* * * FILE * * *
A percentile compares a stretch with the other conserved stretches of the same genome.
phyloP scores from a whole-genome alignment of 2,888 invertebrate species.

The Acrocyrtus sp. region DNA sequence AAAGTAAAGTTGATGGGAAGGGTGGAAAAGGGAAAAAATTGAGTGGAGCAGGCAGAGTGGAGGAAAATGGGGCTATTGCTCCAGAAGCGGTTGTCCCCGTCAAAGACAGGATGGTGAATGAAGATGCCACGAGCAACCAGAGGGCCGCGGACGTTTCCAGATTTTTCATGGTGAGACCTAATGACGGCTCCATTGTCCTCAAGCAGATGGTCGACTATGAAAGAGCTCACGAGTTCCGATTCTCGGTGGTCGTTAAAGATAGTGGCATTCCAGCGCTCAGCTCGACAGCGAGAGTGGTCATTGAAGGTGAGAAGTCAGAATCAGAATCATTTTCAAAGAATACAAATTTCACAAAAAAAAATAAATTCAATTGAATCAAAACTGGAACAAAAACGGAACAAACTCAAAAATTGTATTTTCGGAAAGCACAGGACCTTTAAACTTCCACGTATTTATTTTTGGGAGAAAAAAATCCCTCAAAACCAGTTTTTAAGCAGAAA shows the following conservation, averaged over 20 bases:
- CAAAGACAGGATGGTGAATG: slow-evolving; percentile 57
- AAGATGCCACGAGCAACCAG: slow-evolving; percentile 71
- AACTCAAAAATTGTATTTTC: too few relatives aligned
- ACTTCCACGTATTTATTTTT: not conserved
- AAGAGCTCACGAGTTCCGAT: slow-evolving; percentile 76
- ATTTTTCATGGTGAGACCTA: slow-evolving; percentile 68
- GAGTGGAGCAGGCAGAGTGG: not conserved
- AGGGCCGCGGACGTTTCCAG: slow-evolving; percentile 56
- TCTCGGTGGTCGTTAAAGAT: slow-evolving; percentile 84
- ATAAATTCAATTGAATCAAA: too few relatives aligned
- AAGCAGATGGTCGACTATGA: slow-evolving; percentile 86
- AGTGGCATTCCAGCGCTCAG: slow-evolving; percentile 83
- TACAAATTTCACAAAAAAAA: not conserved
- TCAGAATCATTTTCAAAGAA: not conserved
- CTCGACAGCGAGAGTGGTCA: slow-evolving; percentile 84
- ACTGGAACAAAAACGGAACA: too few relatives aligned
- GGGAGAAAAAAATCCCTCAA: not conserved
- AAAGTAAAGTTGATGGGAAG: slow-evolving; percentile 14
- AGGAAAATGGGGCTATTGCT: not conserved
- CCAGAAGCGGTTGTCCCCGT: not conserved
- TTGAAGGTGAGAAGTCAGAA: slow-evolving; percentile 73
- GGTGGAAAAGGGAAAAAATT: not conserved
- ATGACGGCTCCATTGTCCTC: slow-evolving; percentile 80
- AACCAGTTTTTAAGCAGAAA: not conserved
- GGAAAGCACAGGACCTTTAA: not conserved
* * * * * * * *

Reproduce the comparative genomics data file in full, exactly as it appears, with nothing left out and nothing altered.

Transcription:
A percentile compares a stretch with the other conserved stretches of the same genome.
phyloP scores from a whole-genome alignment of 2,888 invertebrate species.

The Acrocyrtus sp. region DNA sequence AAAGTAAAGTTGATGGGAAGGGTGGAAAAGGGAAAAAATTGAGTGGAGCAGGCAGAGTGGAGGAAAATGGGGCTATTGCTCCAGAAGCGGTTGTCCCCGTCAAAGACAGGATGGTGAATGAAGATGCCACGAGCAACCAGAGGGCCGCGGACGTTTCCAGATTTTTCATGGTGAGACCTAATGACGGCTCCATTGTCCTCAAGCAGATGGTCGACTATGAAAGAGCTCACGAGTTCCGATTCTCGGTGGTCGTTAAAGATAGTGGCATTCCAGCGCTCAGCTCGACAGCGAGAGTGGTCATTGAAGGTGAGAAGTCAGAATCAGAATCATTTTCAAAGAATACAAATTTCACAAAAAAAAATAAATTCAATTGAATCAAAACTGGAACAAAAACGGAACAAACTCAAAAATTGTATTTTCGGAAAGCACAGGACCTTTAAACTTCCACGTATTTATTTTTGGGAGAAAAAAATCCCTCAAAACCAGTTTTTAAGCAGAAA shows the following conservation, averaged over 20 bases:
- CAAAGACAGGATGGTGAATG: slow-evolving; percentile 57
- AAGATGCCACGAGCAACCAG: slow-evolving; percentile 71
- AACTCAAAAATTGTATTTTC: too few relatives aligned
- ACTTCCACGTATTTATTTTT: not conserved
- AAGAGCTCACGAGTTCCGAT: slow-evolving; percentile 76
- ATTTTTCATGGTGAGACCTA: slow-evolving; percentile 68
- GAGTGGAGCAGGCAGAGTGG: not conserved
- AGGGCCGCGGACGTTTCCAG: slow-evolving; percentile 56
- TCTCGGTGGTCGTTAAAGAT: slow-evolving; percentile 84
- ATAAATTCAATTGAATCAAA: too few relatives aligned
- AAGCAGATGGTCGACTATGA: slow-evolving; percentile 86
- AGTGGCATTCCAGCGCTCAG: slow-evolving; percentile 83
- TACAAATTTCACAAAAAAAA: not conserved
- TCAGAATCATTTTCAAAGAA: not conserved
- CTCGACAGCGAGAGTGGTCA: slow-evolving; percentile 84
- ACTGGAACAAAAACGGAACA: too few relatives aligned
- GGGAGAAAAAAATCCCTCAA: not conserved
- AAAGTAAAGTTGATGGGAAG: slow-evolving; percentile 14
- AGGAAAATGGGGCTATTGCT: not conserved
- CCAGAAGCGGTTGTCCCCGT: not conserved
- TTGAAGGTGAGAAGTCAGAA: slow-evolving; percentile 73
- GGTGGAAAAGGGAAAAAATT: not conserved
- ATGACGGCTCCATTGTCCTC: slow-evolving; percentile 80
- AACCAGTTTTTAAGCAGAAA: not conserved
- GGAAAGCACAGGACCTTTAA: not conserved